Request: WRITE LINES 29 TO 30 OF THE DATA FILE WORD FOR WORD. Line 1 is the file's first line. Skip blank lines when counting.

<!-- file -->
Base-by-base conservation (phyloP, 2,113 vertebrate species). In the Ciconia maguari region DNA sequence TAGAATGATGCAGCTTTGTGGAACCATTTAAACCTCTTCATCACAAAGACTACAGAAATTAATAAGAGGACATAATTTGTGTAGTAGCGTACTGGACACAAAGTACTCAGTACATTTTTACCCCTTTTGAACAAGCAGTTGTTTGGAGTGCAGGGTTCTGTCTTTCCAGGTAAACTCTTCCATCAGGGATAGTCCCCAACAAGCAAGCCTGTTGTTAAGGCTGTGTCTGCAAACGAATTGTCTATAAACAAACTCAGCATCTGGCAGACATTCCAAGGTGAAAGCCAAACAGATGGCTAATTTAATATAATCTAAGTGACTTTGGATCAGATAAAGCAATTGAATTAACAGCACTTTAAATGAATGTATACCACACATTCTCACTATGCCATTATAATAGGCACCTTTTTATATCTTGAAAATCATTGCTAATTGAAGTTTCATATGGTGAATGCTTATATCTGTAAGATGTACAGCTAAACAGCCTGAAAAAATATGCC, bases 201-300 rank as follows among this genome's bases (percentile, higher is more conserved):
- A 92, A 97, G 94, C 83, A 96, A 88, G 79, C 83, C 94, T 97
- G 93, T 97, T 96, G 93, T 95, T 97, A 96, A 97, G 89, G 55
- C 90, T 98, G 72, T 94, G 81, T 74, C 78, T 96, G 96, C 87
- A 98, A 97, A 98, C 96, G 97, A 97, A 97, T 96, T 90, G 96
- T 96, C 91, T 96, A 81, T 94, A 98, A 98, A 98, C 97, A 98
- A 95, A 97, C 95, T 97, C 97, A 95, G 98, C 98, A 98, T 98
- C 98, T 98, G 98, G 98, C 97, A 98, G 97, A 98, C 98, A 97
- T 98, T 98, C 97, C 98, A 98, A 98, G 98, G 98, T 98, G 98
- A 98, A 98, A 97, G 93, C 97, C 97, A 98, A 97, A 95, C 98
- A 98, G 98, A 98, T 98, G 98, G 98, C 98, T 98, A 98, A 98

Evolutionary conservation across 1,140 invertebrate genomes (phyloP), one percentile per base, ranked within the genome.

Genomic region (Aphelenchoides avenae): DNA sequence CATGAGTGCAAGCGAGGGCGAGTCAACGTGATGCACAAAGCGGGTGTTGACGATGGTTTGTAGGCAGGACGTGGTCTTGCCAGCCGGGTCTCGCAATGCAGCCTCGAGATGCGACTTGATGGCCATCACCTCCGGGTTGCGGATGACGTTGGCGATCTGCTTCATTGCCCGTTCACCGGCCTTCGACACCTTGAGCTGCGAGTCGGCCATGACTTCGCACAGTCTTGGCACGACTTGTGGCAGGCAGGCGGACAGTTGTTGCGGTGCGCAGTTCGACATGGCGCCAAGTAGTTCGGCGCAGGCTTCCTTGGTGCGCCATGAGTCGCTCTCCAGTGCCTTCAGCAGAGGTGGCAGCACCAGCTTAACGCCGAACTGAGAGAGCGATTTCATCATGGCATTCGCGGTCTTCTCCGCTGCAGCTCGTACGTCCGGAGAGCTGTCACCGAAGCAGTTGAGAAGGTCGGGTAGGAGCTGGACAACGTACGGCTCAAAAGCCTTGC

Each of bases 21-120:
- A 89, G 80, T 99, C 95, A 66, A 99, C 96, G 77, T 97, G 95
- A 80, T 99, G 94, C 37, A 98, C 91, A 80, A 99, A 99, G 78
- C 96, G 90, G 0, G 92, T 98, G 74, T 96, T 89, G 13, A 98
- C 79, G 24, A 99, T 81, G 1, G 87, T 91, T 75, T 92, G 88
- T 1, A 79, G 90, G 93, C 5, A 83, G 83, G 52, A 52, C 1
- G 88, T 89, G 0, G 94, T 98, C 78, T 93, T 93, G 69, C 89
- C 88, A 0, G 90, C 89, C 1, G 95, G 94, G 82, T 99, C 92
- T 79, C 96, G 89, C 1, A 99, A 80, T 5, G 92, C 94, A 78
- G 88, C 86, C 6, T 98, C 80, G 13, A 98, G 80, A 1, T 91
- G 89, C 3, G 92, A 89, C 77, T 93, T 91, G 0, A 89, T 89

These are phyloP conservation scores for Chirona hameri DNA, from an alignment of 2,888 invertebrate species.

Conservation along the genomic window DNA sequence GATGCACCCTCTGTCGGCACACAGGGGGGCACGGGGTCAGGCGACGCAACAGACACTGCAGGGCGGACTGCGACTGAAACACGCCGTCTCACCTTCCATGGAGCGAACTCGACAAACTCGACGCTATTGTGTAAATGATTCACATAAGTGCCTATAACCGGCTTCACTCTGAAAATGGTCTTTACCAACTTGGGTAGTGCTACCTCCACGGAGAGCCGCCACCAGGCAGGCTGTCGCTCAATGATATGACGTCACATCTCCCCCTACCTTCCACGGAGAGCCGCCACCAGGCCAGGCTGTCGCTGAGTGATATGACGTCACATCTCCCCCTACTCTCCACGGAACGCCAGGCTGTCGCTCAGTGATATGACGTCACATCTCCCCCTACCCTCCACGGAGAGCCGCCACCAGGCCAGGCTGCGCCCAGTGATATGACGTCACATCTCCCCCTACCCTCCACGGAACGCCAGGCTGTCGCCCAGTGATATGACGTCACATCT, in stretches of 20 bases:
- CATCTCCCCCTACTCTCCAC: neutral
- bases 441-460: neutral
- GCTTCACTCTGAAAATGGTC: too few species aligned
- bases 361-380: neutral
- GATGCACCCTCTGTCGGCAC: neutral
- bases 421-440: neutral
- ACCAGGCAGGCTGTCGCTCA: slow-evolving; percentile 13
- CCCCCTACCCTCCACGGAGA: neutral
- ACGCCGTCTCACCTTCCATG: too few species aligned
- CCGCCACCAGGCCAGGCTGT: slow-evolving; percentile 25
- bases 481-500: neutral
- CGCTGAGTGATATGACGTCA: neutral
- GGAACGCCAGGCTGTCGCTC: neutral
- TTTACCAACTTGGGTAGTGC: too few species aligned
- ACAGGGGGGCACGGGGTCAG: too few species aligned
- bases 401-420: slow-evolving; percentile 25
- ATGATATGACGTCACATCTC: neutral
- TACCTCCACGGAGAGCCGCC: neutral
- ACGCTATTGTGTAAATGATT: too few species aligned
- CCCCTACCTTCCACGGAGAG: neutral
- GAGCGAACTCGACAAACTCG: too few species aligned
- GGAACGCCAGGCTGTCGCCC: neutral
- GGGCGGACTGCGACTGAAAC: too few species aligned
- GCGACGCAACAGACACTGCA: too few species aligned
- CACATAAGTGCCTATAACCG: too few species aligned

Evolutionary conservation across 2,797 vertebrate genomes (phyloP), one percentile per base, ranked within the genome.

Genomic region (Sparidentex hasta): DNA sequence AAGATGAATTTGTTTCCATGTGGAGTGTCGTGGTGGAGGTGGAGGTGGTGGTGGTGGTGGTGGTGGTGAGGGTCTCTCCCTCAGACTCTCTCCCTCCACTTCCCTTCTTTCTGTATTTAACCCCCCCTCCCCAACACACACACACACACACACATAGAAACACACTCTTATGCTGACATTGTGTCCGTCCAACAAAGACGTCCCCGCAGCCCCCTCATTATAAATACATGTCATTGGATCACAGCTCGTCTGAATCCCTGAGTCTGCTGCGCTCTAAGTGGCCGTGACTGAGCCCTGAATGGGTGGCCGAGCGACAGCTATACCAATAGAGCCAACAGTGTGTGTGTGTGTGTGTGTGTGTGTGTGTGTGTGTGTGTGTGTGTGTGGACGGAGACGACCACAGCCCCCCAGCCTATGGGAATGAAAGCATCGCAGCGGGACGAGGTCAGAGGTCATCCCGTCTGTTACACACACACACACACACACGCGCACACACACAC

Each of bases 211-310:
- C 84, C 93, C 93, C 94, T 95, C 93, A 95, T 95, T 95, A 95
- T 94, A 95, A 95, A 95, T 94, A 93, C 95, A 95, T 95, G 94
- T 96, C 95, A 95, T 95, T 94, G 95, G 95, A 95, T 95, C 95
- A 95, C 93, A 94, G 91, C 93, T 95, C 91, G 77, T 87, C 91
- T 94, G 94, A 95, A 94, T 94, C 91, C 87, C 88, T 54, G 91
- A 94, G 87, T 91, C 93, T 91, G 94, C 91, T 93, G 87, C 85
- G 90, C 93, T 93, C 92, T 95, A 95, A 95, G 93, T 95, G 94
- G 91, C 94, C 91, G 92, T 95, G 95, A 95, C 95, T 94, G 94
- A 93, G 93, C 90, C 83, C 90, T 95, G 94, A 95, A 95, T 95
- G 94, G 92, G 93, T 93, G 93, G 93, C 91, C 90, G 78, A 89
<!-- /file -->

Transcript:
- GCTTCACTCTGAAAATGGTC: too few species aligned
- bases 361-380: neutral